Quantifying the Tradeoff Between Cybersecurity and Location Privacy
When it comes to location-based services (LBS), user privacy protection can be in conflict with security of both users and trips. While LBS providers could adopt privacy preservation mechanisms to obfuscate customer data, the accuracy of vehicle location data and trajectories is crucial for detecting anomalies, especially when machine learning methods are adopted by LBS. This paper aims to tackle this dilemma by evaluating the tradeoff between location privacy and security in LBS. In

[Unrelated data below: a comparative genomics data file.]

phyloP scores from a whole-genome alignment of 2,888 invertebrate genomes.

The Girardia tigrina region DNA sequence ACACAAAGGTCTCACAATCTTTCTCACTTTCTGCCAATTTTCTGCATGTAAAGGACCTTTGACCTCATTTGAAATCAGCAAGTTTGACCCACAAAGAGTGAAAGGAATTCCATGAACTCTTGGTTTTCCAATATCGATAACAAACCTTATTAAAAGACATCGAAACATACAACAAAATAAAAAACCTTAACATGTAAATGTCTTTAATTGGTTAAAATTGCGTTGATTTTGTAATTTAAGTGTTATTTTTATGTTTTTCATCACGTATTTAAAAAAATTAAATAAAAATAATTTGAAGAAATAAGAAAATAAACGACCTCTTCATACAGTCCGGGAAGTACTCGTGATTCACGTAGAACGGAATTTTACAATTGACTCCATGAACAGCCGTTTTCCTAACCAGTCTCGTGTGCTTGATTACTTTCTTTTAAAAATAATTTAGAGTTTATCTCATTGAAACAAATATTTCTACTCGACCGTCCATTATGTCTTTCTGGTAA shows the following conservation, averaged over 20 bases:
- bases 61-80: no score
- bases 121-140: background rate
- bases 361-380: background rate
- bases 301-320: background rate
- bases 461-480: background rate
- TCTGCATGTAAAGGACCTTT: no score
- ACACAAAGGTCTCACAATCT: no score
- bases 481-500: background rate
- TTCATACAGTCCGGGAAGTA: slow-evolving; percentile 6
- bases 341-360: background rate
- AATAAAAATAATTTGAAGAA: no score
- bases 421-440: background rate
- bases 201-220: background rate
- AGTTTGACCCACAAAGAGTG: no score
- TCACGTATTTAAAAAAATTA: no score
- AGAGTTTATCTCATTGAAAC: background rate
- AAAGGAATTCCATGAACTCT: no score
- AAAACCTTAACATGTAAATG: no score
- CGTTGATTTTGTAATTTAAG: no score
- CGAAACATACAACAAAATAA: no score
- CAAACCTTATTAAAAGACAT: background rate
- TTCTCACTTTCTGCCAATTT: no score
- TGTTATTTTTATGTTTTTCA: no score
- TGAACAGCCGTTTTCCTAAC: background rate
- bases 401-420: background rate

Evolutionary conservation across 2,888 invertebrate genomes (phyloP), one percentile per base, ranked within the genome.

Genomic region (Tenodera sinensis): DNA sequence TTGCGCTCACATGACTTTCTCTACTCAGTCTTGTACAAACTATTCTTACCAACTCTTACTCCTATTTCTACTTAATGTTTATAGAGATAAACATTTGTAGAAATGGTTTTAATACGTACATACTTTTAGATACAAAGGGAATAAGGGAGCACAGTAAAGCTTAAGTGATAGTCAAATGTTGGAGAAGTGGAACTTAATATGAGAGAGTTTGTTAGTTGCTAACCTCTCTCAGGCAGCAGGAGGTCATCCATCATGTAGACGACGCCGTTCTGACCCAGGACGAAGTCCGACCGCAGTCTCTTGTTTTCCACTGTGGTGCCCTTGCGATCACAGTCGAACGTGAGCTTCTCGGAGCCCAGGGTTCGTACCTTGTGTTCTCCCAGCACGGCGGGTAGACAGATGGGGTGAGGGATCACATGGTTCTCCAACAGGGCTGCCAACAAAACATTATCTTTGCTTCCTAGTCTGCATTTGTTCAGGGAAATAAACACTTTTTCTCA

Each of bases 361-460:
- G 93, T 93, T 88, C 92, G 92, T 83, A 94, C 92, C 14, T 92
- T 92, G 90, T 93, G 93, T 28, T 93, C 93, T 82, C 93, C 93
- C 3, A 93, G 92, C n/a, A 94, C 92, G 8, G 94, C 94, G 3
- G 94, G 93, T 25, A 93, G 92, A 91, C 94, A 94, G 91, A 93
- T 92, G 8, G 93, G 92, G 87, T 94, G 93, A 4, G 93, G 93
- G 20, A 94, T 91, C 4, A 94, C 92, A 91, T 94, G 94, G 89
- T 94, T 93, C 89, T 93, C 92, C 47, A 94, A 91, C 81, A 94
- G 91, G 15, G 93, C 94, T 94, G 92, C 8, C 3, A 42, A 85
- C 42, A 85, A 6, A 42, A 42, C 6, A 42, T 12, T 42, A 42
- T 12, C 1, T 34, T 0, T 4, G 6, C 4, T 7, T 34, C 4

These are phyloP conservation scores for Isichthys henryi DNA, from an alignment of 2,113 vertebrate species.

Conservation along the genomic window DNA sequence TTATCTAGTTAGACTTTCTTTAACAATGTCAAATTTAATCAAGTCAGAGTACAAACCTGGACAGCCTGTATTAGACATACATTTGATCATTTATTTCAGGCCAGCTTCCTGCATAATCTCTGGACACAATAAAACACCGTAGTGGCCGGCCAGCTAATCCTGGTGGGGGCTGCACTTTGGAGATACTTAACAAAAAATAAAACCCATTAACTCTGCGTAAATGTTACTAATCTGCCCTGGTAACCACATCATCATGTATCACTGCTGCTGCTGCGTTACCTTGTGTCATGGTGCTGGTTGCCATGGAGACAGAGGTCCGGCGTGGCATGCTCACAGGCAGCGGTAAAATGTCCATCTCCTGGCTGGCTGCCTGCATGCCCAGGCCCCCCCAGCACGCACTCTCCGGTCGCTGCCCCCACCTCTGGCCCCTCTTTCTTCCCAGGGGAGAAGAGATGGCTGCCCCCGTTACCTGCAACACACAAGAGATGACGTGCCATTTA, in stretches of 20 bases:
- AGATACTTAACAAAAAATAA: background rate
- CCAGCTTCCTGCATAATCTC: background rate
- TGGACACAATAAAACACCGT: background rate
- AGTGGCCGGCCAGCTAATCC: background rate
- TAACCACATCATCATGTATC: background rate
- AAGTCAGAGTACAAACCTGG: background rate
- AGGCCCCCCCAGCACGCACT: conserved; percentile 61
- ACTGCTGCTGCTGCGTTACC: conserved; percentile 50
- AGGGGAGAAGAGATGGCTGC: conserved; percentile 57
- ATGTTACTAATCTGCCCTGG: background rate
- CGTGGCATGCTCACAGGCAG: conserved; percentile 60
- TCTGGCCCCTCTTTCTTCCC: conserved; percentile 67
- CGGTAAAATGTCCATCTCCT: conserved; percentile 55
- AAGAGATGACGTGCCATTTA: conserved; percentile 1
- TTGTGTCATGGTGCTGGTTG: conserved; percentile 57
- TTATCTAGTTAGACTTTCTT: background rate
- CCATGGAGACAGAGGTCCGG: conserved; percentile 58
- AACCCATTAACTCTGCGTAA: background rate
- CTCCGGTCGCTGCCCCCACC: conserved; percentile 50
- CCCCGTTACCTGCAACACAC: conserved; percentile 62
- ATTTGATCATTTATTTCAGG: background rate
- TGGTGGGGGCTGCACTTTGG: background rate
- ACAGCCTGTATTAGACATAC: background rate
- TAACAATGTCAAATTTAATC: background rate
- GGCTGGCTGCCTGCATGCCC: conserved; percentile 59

... we investigate the impact of applying location data privacy-preservation techniques on the performance of two detectors, namely a Density-based spatial clustering of applications with noise (DBSCAN), and a Recurrent Neural Network (RNN). The experimental results suggest that, by applying privacy on location data, DBSCAN is more sensitive to Laplace noise than RNN, although they achieve similar detection accuracy on the trip data without privacy preservation. Further experiments reveal that DBSCAN is not scalable to large size datasets containing millions of trips, because of the large number of computations needed for clustering trips. On the other hand, DBSCAN only requires less than 10 percent of the data used by RNN to achieve similar performance when applied to vehicle data without obfuscation, demonstrating that clustering-based methods can be easily applied to small datasets. Based on the results, we recommend usage scenarios of the two types of trajectory anomaly detectors when applying privacy preservation, by taking into account customers' need for privacy, the size of the available vehicle trip data, and real-time constraints of the LBS application.